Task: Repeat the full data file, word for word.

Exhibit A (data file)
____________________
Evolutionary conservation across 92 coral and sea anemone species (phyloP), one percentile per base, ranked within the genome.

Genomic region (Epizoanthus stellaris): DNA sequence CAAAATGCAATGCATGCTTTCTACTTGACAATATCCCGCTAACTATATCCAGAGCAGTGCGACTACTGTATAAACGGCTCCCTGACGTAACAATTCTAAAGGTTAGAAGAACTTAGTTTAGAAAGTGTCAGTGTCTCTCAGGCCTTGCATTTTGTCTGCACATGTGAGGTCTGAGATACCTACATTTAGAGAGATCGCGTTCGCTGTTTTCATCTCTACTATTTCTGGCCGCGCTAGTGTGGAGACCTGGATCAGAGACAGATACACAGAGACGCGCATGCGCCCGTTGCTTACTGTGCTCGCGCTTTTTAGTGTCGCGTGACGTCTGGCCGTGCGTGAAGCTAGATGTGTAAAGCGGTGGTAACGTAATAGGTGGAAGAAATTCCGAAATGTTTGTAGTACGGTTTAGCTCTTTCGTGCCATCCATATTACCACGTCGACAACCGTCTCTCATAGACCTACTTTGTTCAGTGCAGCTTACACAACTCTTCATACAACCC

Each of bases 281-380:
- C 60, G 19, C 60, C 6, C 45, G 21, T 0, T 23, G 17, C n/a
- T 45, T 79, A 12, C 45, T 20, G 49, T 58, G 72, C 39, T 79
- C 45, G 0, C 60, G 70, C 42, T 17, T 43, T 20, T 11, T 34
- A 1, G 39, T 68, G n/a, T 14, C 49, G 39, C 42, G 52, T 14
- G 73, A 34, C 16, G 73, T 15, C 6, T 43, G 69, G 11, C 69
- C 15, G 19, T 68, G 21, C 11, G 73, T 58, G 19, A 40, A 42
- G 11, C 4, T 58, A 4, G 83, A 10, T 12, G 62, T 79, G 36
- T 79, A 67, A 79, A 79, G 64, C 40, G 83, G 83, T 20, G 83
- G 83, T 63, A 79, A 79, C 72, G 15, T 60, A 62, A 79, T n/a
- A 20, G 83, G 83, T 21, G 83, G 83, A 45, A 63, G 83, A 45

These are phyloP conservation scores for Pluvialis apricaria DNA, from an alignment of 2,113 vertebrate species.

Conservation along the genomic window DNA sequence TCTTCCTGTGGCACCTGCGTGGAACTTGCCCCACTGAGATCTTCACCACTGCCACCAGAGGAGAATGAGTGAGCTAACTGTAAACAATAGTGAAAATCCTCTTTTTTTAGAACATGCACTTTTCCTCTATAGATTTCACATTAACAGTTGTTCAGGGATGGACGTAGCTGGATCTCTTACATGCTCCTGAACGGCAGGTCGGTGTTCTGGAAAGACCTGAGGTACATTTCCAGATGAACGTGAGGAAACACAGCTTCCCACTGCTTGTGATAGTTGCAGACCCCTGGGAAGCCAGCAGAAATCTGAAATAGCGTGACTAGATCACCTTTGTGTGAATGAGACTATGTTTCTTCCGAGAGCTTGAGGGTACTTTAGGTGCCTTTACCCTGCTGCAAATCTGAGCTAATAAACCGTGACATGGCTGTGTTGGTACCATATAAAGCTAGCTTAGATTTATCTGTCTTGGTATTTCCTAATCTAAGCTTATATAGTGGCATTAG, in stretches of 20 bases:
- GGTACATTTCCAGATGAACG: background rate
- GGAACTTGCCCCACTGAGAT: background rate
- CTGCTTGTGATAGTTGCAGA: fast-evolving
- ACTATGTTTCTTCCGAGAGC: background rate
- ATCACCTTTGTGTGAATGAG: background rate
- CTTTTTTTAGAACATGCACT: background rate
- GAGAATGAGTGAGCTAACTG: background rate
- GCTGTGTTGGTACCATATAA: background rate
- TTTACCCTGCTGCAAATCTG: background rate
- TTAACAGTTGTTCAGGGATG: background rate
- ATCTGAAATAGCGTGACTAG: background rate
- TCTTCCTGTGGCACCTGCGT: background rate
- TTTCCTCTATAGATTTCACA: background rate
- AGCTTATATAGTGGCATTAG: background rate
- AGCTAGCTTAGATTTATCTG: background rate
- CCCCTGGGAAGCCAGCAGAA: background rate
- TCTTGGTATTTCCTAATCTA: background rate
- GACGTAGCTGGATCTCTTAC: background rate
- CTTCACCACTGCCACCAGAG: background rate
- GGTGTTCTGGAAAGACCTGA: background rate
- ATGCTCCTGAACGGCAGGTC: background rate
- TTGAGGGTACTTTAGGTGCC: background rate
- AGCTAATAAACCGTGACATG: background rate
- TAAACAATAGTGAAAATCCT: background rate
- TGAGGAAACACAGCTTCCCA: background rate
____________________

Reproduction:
Evolutionary conservation across 92 coral and sea anemone species (phyloP), one percentile per base, ranked within the genome.

Genomic region (Epizoanthus stellaris): DNA sequence CAAAATGCAATGCATGCTTTCTACTTGACAATATCCCGCTAACTATATCCAGAGCAGTGCGACTACTGTATAAACGGCTCCCTGACGTAACAATTCTAAAGGTTAGAAGAACTTAGTTTAGAAAGTGTCAGTGTCTCTCAGGCCTTGCATTTTGTCTGCACATGTGAGGTCTGAGATACCTACATTTAGAGAGATCGCGTTCGCTGTTTTCATCTCTACTATTTCTGGCCGCGCTAGTGTGGAGACCTGGATCAGAGACAGATACACAGAGACGCGCATGCGCCCGTTGCTTACTGTGCTCGCGCTTTTTAGTGTCGCGTGACGTCTGGCCGTGCGTGAAGCTAGATGTGTAAAGCGGTGGTAACGTAATAGGTGGAAGAAATTCCGAAATGTTTGTAGTACGGTTTAGCTCTTTCGTGCCATCCATATTACCACGTCGACAACCGTCTCTCATAGACCTACTTTGTTCAGTGCAGCTTACACAACTCTTCATACAACCC

Each of bases 281-380:
- C 60, G 19, C 60, C 6, C 45, G 21, T 0, T 23, G 17, C n/a
- T 45, T 79, A 12, C 45, T 20, G 49, T 58, G 72, C 39, T 79
- C 45, G 0, C 60, G 70, C 42, T 17, T 43, T 20, T 11, T 34
- A 1, G 39, T 68, G n/a, T 14, C 49, G 39, C 42, G 52, T 14
- G 73, A 34, C 16, G 73, T 15, C 6, T 43, G 69, G 11, C 69
- C 15, G 19, T 68, G 21, C 11, G 73, T 58, G 19, A 40, A 42
- G 11, C 4, T 58, A 4, G 83, A 10, T 12, G 62, T 79, G 36
- T 79, A 67, A 79, A 79, G 64, C 40, G 83, G 83, T 20, G 83
- G 83, T 63, A 79, A 79, C 72, G 15, T 60, A 62, A 79, T n/a
- A 20, G 83, G 83, T 21, G 83, G 83, A 45, A 63, G 83, A 45

These are phyloP conservation scores for Pluvialis apricaria DNA, from an alignment of 2,113 vertebrate species.

Conservation along the genomic window DNA sequence TCTTCCTGTGGCACCTGCGTGGAACTTGCCCCACTGAGATCTTCACCACTGCCACCAGAGGAGAATGAGTGAGCTAACTGTAAACAATAGTGAAAATCCTCTTTTTTTAGAACATGCACTTTTCCTCTATAGATTTCACATTAACAGTTGTTCAGGGATGGACGTAGCTGGATCTCTTACATGCTCCTGAACGGCAGGTCGGTGTTCTGGAAAGACCTGAGGTACATTTCCAGATGAACGTGAGGAAACACAGCTTCCCACTGCTTGTGATAGTTGCAGACCCCTGGGAAGCCAGCAGAAATCTGAAATAGCGTGACTAGATCACCTTTGTGTGAATGAGACTATGTTTCTTCCGAGAGCTTGAGGGTACTTTAGGTGCCTTTACCCTGCTGCAAATCTGAGCTAATAAACCGTGACATGGCTGTGTTGGTACCATATAAAGCTAGCTTAGATTTATCTGTCTTGGTATTTCCTAATCTAAGCTTATATAGTGGCATTAG, in stretches of 20 bases:
- GGTACATTTCCAGATGAACG: background rate
- GGAACTTGCCCCACTGAGAT: background rate
- CTGCTTGTGATAGTTGCAGA: fast-evolving
- ACTATGTTTCTTCCGAGAGC: background rate
- ATCACCTTTGTGTGAATGAG: background rate
- CTTTTTTTAGAACATGCACT: background rate
- GAGAATGAGTGAGCTAACTG: background rate
- GCTGTGTTGGTACCATATAA: background rate
- TTTACCCTGCTGCAAATCTG: background rate
- TTAACAGTTGTTCAGGGATG: background rate
- ATCTGAAATAGCGTGACTAG: background rate
- TCTTCCTGTGGCACCTGCGT: background rate
- TTTCCTCTATAGATTTCACA: background rate
- AGCTTATATAGTGGCATTAG: background rate
- AGCTAGCTTAGATTTATCTG: background rate
- CCCCTGGGAAGCCAGCAGAA: background rate
- TCTTGGTATTTCCTAATCTA: background rate
- GACGTAGCTGGATCTCTTAC: background rate
- CTTCACCACTGCCACCAGAG: background rate
- GGTGTTCTGGAAAGACCTGA: background rate
- ATGCTCCTGAACGGCAGGTC: background rate
- TTGAGGGTACTTTAGGTGCC: background rate
- AGCTAATAAACCGTGACATG: background rate
- TAAACAATAGTGAAAATCCT: background rate
- TGAGGAAACACAGCTTCCCA: background rate